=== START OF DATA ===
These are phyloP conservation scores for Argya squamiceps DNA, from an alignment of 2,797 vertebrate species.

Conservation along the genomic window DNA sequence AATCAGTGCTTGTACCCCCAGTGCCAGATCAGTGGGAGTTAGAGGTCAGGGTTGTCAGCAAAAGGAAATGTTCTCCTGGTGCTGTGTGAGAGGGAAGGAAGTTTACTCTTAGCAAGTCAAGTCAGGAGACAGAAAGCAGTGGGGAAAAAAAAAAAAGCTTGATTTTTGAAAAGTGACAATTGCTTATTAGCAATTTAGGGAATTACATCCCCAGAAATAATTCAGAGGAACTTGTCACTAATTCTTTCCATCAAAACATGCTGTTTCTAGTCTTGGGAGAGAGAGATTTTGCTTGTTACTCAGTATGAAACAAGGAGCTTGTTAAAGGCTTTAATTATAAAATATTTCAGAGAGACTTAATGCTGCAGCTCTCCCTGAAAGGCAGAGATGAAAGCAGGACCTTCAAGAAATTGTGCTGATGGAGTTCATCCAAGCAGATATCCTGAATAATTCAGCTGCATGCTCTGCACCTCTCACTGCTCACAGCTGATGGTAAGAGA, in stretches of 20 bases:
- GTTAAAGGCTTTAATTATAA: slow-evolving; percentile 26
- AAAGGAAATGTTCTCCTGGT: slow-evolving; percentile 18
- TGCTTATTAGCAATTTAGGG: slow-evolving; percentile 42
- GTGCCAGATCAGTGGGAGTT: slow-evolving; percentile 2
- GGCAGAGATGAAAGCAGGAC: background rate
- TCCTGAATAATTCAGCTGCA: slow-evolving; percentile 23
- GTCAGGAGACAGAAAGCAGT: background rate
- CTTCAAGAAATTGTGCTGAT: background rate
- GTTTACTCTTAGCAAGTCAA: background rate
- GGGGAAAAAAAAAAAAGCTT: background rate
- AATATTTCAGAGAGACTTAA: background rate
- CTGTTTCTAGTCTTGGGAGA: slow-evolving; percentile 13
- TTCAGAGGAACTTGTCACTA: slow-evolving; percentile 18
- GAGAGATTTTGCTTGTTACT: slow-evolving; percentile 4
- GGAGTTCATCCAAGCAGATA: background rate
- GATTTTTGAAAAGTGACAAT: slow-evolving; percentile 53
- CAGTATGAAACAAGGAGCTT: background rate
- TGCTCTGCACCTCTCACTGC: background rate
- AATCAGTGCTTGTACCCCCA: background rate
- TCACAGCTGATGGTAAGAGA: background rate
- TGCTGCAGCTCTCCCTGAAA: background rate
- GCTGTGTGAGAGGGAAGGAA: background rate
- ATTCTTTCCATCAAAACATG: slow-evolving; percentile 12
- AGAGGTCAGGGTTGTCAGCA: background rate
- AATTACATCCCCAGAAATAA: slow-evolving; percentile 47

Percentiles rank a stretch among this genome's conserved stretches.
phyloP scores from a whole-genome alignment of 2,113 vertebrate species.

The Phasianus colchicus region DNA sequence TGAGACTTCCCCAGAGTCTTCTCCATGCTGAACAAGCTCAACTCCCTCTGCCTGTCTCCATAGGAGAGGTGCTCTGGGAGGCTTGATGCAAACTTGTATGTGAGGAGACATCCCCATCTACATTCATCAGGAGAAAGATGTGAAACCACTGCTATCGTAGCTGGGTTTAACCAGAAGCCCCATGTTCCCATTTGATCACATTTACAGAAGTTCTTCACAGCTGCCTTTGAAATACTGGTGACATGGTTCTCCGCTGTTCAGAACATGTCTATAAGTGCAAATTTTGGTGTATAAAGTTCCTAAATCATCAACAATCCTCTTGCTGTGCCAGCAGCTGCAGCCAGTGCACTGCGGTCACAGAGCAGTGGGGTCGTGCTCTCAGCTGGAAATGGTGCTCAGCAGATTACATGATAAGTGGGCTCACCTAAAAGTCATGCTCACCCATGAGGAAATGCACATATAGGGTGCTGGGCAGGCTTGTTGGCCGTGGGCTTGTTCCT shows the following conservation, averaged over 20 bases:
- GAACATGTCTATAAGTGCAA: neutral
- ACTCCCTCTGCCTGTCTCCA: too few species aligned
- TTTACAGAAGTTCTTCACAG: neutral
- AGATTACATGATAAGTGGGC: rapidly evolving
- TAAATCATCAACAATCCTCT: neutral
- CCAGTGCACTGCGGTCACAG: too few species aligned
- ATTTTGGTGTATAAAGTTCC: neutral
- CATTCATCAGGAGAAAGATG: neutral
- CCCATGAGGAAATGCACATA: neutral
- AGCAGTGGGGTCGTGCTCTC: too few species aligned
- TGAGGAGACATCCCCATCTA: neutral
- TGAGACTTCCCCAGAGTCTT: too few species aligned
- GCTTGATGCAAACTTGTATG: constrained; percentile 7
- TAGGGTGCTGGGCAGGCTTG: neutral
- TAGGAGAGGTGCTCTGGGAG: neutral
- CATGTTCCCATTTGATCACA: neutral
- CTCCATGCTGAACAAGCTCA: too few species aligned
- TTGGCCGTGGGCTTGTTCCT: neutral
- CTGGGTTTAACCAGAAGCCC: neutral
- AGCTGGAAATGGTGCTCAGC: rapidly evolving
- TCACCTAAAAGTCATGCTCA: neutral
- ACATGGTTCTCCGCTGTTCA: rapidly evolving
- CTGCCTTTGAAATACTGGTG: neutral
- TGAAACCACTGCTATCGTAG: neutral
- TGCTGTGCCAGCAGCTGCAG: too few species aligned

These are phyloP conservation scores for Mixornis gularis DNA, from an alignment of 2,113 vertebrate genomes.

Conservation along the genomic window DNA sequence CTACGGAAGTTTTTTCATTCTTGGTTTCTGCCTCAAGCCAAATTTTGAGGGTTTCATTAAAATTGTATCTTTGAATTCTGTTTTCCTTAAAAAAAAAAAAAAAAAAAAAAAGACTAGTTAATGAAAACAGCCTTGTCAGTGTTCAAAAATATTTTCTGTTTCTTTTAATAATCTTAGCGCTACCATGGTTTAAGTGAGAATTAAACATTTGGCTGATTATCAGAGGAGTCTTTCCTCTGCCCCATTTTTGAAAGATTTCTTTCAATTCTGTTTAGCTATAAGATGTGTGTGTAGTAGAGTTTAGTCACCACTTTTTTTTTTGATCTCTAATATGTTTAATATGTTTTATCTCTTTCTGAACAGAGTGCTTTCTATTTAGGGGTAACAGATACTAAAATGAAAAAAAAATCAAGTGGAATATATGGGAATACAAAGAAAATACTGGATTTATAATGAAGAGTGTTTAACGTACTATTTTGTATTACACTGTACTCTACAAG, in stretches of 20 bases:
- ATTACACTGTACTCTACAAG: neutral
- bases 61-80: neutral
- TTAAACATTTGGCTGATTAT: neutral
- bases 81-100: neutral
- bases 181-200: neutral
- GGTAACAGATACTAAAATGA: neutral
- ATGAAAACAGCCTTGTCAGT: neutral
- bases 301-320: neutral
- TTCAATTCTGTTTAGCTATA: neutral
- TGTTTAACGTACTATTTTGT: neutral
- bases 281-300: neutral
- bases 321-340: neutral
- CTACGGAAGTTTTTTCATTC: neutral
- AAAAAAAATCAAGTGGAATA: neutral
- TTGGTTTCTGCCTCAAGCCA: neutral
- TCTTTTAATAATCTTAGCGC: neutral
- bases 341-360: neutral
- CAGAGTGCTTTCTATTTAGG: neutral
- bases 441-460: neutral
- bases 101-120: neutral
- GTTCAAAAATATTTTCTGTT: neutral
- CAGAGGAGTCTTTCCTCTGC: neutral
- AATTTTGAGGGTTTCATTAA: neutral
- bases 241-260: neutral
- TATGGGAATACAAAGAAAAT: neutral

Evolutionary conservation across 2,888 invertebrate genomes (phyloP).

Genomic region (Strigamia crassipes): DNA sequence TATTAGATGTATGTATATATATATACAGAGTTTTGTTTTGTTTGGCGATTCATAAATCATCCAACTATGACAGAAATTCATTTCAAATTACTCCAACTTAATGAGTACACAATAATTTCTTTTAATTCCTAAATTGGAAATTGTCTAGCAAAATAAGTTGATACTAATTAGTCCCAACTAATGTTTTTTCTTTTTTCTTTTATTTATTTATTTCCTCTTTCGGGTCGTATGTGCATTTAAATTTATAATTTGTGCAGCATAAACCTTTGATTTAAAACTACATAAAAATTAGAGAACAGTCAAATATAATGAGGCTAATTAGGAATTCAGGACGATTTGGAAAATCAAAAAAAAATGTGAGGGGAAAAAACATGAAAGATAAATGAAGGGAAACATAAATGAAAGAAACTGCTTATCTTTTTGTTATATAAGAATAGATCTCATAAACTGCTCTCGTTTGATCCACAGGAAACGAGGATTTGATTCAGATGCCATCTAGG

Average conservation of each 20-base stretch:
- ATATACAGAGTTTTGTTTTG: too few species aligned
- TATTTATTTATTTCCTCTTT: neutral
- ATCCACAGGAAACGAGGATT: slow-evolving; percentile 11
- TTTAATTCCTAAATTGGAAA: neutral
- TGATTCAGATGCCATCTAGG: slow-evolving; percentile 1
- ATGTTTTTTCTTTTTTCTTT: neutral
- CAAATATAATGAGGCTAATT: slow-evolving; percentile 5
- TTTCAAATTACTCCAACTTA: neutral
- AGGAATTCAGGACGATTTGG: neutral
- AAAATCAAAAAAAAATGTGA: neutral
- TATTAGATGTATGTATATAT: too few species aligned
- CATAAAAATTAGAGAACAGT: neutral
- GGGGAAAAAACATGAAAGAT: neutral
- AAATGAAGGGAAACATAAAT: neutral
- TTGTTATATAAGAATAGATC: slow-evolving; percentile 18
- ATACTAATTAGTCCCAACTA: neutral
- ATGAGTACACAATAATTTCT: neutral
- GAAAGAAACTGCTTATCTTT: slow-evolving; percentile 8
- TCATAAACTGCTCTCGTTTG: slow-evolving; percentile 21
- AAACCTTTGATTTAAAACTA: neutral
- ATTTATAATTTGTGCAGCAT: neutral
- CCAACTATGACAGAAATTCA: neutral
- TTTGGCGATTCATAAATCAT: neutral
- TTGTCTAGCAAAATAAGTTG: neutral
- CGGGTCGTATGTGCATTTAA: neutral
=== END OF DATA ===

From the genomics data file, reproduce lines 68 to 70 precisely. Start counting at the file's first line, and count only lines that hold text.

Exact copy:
- bases 281-300: neutral
- bases 321-340: neutral
- CTACGGAAGTTTTTTCATTC: neutral